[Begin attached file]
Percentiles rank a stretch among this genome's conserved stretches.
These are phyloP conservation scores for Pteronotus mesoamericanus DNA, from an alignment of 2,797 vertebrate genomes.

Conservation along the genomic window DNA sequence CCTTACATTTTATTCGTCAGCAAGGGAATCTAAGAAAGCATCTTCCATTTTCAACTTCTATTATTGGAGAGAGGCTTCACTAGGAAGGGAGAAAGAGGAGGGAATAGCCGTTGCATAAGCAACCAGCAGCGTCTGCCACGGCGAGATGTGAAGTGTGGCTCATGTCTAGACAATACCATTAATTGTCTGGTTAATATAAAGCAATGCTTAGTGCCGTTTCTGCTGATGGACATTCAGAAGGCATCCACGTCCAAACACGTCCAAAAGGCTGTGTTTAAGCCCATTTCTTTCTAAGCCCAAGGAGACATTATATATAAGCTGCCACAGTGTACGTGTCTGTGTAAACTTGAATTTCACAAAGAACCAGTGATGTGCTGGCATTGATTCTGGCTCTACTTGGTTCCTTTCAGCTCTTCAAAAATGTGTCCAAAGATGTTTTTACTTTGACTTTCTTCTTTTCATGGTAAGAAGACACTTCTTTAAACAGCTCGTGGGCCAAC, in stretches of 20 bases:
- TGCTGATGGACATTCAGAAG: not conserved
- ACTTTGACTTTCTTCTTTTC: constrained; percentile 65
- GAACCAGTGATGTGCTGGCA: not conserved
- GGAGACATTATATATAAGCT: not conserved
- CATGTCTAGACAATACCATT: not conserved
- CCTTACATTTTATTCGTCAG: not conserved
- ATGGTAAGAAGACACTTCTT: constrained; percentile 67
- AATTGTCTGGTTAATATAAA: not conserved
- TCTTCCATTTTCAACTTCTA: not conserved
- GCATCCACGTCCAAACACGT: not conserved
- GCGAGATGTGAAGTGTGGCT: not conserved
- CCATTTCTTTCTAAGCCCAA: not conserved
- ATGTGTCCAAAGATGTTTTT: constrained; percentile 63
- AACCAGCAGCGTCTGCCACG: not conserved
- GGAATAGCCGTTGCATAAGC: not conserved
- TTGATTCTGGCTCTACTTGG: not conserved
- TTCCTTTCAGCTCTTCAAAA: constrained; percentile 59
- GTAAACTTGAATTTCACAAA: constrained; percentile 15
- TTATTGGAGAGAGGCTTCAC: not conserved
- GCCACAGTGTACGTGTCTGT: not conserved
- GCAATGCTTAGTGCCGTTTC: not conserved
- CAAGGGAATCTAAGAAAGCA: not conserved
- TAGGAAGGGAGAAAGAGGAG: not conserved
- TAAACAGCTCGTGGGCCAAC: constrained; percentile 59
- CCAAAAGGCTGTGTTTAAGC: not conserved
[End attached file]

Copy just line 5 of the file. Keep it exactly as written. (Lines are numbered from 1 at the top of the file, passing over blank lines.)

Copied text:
- ACTTTGACTTTCTTCTTTTC: constrained; percentile 65